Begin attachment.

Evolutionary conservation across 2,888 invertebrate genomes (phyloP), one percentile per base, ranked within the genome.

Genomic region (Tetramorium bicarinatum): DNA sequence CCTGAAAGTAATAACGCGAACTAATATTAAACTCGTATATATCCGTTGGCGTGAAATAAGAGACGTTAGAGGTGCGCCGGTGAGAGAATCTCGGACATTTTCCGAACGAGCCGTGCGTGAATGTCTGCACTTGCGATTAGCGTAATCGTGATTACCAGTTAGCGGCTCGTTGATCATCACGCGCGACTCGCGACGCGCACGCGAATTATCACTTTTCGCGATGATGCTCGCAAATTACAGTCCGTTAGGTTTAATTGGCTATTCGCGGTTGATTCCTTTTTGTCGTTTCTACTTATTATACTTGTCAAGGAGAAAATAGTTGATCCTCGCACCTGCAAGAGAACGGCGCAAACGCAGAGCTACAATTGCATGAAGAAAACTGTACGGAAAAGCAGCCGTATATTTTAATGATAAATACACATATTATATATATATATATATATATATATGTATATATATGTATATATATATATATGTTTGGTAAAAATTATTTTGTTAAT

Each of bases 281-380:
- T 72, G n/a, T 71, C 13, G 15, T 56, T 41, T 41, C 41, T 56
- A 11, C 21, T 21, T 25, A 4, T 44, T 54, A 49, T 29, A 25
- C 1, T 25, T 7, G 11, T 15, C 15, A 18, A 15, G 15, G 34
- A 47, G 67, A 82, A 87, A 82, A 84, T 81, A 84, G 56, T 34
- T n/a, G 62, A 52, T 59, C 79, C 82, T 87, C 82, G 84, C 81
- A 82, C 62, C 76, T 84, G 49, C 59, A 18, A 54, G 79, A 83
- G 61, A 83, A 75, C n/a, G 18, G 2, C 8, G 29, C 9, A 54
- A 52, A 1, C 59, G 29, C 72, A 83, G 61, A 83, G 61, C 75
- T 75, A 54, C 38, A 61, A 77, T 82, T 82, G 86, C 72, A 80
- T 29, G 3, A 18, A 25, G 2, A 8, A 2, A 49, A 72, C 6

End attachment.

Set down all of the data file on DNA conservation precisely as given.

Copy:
Evolutionary conservation across 2,888 invertebrate genomes (phyloP), one percentile per base, ranked within the genome.

Genomic region (Tetramorium bicarinatum): DNA sequence CCTGAAAGTAATAACGCGAACTAATATTAAACTCGTATATATCCGTTGGCGTGAAATAAGAGACGTTAGAGGTGCGCCGGTGAGAGAATCTCGGACATTTTCCGAACGAGCCGTGCGTGAATGTCTGCACTTGCGATTAGCGTAATCGTGATTACCAGTTAGCGGCTCGTTGATCATCACGCGCGACTCGCGACGCGCACGCGAATTATCACTTTTCGCGATGATGCTCGCAAATTACAGTCCGTTAGGTTTAATTGGCTATTCGCGGTTGATTCCTTTTTGTCGTTTCTACTTATTATACTTGTCAAGGAGAAAATAGTTGATCCTCGCACCTGCAAGAGAACGGCGCAAACGCAGAGCTACAATTGCATGAAGAAAACTGTACGGAAAAGCAGCCGTATATTTTAATGATAAATACACATATTATATATATATATATATATATATATGTATATATATGTATATATATATATATGTTTGGTAAAAATTATTTTGTTAAT

Each of bases 281-380:
- T 72, G n/a, T 71, C 13, G 15, T 56, T 41, T 41, C 41, T 56
- A 11, C 21, T 21, T 25, A 4, T 44, T 54, A 49, T 29, A 25
- C 1, T 25, T 7, G 11, T 15, C 15, A 18, A 15, G 15, G 34
- A 47, G 67, A 82, A 87, A 82, A 84, T 81, A 84, G 56, T 34
- T n/a, G 62, A 52, T 59, C 79, C 82, T 87, C 82, G 84, C 81
- A 82, C 62, C 76, T 84, G 49, C 59, A 18, A 54, G 79, A 83
- G 61, A 83, A 75, C n/a, G 18, G 2, C 8, G 29, C 9, A 54
- A 52, A 1, C 59, G 29, C 72, A 83, G 61, A 83, G 61, C 75
- T 75, A 54, C 38, A 61, A 77, T 82, T 82, G 86, C 72, A 80
- T 29, G 3, A 18, A 25, G 2, A 8, A 2, A 49, A 72, C 6